This report is called Digital Reality because despite what many people think, digital is no longer the technology of the future. It is here now and changing the world in a multitude of ways, some predictable and others completely unforeseen.
The digital reality has also been described as the Fourth Industrial Revolution. Klaus Schwab, founder of the World Economic Forum, is clear about the importance of digitalisation. “We stand on the brink of a technological revolution that will fundamentally alter the way we live, work, and relate to one another,” he writes. “In its scale, scope, and complexity, the transformation will be unlike anything humankind has experienced before.”
“The speed of current breakthroughs has no historical precedent,” he adds. “When compared with previous industrial revolutions, the Fourth is evolving at an exponential rather than a linear pace. Moreover, it is disrupting almost every industry in every country. And the breadth and depth of these changes herald the transformation of entire systems of production, management, and governance.”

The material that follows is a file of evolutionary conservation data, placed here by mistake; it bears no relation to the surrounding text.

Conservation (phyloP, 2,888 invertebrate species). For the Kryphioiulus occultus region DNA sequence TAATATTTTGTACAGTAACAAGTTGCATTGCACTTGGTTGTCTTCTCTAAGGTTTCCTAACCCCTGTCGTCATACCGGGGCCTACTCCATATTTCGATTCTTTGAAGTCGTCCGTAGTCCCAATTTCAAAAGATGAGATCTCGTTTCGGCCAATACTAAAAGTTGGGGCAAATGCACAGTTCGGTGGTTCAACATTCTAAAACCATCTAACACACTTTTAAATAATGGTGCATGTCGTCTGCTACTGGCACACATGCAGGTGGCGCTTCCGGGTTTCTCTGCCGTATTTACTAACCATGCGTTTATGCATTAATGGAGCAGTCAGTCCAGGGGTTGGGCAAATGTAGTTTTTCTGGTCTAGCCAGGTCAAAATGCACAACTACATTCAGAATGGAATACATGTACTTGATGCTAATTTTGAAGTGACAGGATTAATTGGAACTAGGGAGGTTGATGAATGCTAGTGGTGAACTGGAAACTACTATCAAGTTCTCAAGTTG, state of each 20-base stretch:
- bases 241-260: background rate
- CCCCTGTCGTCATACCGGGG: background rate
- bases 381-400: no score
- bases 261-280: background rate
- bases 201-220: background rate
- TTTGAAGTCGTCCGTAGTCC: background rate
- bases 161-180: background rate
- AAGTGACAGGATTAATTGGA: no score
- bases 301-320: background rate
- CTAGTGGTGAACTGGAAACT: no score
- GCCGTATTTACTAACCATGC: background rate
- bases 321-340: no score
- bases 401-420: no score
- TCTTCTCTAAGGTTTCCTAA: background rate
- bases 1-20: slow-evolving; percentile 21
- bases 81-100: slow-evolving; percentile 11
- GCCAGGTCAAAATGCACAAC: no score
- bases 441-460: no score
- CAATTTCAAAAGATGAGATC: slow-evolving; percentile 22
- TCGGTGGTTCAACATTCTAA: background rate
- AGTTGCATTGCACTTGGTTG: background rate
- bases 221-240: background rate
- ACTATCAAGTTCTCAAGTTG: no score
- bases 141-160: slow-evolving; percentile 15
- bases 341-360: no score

Infrastructure is no exception. With more than 20 billion devices set to be connected to the Internet by 2020, many businesses, while aware that there are huge opportunities out there, don’t know exactly where to start.
“Digital gives us the opportunity to do the fundamentals of what we do now better, and it also allows us to do new things that people have not yet thought about,” says Phil Gruber, Atkins’ Global Leader for Digital Asset Management.
The first step is to harness all the information your company is generating and gain greater insight into your assets and their condition. The next step, which is much more difficult, is to use that data to work out where you can make efficiencies or create new products and services.